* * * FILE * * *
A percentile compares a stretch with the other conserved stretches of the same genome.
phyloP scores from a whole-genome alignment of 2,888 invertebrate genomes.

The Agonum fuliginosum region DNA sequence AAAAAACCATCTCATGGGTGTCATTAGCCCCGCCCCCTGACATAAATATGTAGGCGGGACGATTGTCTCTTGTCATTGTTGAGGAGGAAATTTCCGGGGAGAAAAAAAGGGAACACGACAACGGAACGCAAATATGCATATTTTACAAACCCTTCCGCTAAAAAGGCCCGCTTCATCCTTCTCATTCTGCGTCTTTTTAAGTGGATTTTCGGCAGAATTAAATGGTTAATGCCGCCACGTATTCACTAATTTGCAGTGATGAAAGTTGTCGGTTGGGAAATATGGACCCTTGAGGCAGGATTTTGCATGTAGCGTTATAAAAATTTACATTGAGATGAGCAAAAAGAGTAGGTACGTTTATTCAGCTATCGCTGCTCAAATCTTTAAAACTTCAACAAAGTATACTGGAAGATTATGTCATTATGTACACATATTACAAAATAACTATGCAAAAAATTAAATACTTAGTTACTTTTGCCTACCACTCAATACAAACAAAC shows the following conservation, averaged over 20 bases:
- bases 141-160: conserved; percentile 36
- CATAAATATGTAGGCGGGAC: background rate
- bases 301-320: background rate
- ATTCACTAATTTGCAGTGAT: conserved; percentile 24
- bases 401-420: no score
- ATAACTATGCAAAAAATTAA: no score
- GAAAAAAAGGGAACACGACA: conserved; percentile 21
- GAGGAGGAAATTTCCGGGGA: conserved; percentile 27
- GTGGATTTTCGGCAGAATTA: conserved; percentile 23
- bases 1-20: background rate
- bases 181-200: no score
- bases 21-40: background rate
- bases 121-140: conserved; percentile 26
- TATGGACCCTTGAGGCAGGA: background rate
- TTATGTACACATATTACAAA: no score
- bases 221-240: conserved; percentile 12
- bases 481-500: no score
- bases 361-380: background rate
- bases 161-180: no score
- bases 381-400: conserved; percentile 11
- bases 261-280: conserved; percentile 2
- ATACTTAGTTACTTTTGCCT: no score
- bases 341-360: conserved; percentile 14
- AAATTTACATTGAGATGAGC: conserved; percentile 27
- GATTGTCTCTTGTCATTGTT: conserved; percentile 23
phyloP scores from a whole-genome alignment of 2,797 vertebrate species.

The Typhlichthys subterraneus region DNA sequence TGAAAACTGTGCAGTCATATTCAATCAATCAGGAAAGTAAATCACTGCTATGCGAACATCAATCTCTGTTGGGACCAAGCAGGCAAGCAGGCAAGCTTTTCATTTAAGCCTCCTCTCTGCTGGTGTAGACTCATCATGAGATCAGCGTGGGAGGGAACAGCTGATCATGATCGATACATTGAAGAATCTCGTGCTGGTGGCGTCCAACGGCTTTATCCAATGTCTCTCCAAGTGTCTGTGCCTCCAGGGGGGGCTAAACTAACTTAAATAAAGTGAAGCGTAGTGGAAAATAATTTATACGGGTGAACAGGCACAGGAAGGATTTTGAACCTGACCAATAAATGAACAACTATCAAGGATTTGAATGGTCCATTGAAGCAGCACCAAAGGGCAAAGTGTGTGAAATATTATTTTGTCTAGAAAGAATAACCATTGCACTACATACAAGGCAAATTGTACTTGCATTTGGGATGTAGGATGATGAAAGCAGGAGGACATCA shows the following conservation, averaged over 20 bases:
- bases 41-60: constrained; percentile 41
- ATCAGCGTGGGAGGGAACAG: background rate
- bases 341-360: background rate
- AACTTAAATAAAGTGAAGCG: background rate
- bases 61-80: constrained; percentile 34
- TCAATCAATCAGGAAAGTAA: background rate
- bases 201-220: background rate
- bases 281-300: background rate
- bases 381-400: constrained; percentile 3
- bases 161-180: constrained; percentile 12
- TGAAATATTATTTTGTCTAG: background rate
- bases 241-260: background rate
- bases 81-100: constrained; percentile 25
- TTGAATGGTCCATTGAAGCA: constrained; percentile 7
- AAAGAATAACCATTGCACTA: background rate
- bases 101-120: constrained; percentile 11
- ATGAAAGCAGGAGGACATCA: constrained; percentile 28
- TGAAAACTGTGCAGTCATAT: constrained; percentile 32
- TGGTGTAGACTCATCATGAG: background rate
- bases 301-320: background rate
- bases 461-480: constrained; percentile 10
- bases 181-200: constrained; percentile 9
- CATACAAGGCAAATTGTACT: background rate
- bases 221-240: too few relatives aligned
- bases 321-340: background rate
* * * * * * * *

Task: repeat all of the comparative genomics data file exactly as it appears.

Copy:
A percentile compares a stretch with the other conserved stretches of the same genome.
phyloP scores from a whole-genome alignment of 2,888 invertebrate genomes.

The Agonum fuliginosum region DNA sequence AAAAAACCATCTCATGGGTGTCATTAGCCCCGCCCCCTGACATAAATATGTAGGCGGGACGATTGTCTCTTGTCATTGTTGAGGAGGAAATTTCCGGGGAGAAAAAAAGGGAACACGACAACGGAACGCAAATATGCATATTTTACAAACCCTTCCGCTAAAAAGGCCCGCTTCATCCTTCTCATTCTGCGTCTTTTTAAGTGGATTTTCGGCAGAATTAAATGGTTAATGCCGCCACGTATTCACTAATTTGCAGTGATGAAAGTTGTCGGTTGGGAAATATGGACCCTTGAGGCAGGATTTTGCATGTAGCGTTATAAAAATTTACATTGAGATGAGCAAAAAGAGTAGGTACGTTTATTCAGCTATCGCTGCTCAAATCTTTAAAACTTCAACAAAGTATACTGGAAGATTATGTCATTATGTACACATATTACAAAATAACTATGCAAAAAATTAAATACTTAGTTACTTTTGCCTACCACTCAATACAAACAAAC shows the following conservation, averaged over 20 bases:
- bases 141-160: conserved; percentile 36
- CATAAATATGTAGGCGGGAC: background rate
- bases 301-320: background rate
- ATTCACTAATTTGCAGTGAT: conserved; percentile 24
- bases 401-420: no score
- ATAACTATGCAAAAAATTAA: no score
- GAAAAAAAGGGAACACGACA: conserved; percentile 21
- GAGGAGGAAATTTCCGGGGA: conserved; percentile 27
- GTGGATTTTCGGCAGAATTA: conserved; percentile 23
- bases 1-20: background rate
- bases 181-200: no score
- bases 21-40: background rate
- bases 121-140: conserved; percentile 26
- TATGGACCCTTGAGGCAGGA: background rate
- TTATGTACACATATTACAAA: no score
- bases 221-240: conserved; percentile 12
- bases 481-500: no score
- bases 361-380: background rate
- bases 161-180: no score
- bases 381-400: conserved; percentile 11
- bases 261-280: conserved; percentile 2
- ATACTTAGTTACTTTTGCCT: no score
- bases 341-360: conserved; percentile 14
- AAATTTACATTGAGATGAGC: conserved; percentile 27
- GATTGTCTCTTGTCATTGTT: conserved; percentile 23
phyloP scores from a whole-genome alignment of 2,797 vertebrate species.

The Typhlichthys subterraneus region DNA sequence TGAAAACTGTGCAGTCATATTCAATCAATCAGGAAAGTAAATCACTGCTATGCGAACATCAATCTCTGTTGGGACCAAGCAGGCAAGCAGGCAAGCTTTTCATTTAAGCCTCCTCTCTGCTGGTGTAGACTCATCATGAGATCAGCGTGGGAGGGAACAGCTGATCATGATCGATACATTGAAGAATCTCGTGCTGGTGGCGTCCAACGGCTTTATCCAATGTCTCTCCAAGTGTCTGTGCCTCCAGGGGGGGCTAAACTAACTTAAATAAAGTGAAGCGTAGTGGAAAATAATTTATACGGGTGAACAGGCACAGGAAGGATTTTGAACCTGACCAATAAATGAACAACTATCAAGGATTTGAATGGTCCATTGAAGCAGCACCAAAGGGCAAAGTGTGTGAAATATTATTTTGTCTAGAAAGAATAACCATTGCACTACATACAAGGCAAATTGTACTTGCATTTGGGATGTAGGATGATGAAAGCAGGAGGACATCA shows the following conservation, averaged over 20 bases:
- bases 41-60: constrained; percentile 41
- ATCAGCGTGGGAGGGAACAG: background rate
- bases 341-360: background rate
- AACTTAAATAAAGTGAAGCG: background rate
- bases 61-80: constrained; percentile 34
- TCAATCAATCAGGAAAGTAA: background rate
- bases 201-220: background rate
- bases 281-300: background rate
- bases 381-400: constrained; percentile 3
- bases 161-180: constrained; percentile 12
- TGAAATATTATTTTGTCTAG: background rate
- bases 241-260: background rate
- bases 81-100: constrained; percentile 25
- TTGAATGGTCCATTGAAGCA: constrained; percentile 7
- AAAGAATAACCATTGCACTA: background rate
- bases 101-120: constrained; percentile 11
- ATGAAAGCAGGAGGACATCA: constrained; percentile 28
- TGAAAACTGTGCAGTCATAT: constrained; percentile 32
- TGGTGTAGACTCATCATGAG: background rate
- bases 301-320: background rate
- bases 461-480: constrained; percentile 10
- bases 181-200: constrained; percentile 9
- CATACAAGGCAAATTGTACT: background rate
- bases 221-240: too few relatives aligned
- bases 321-340: background rate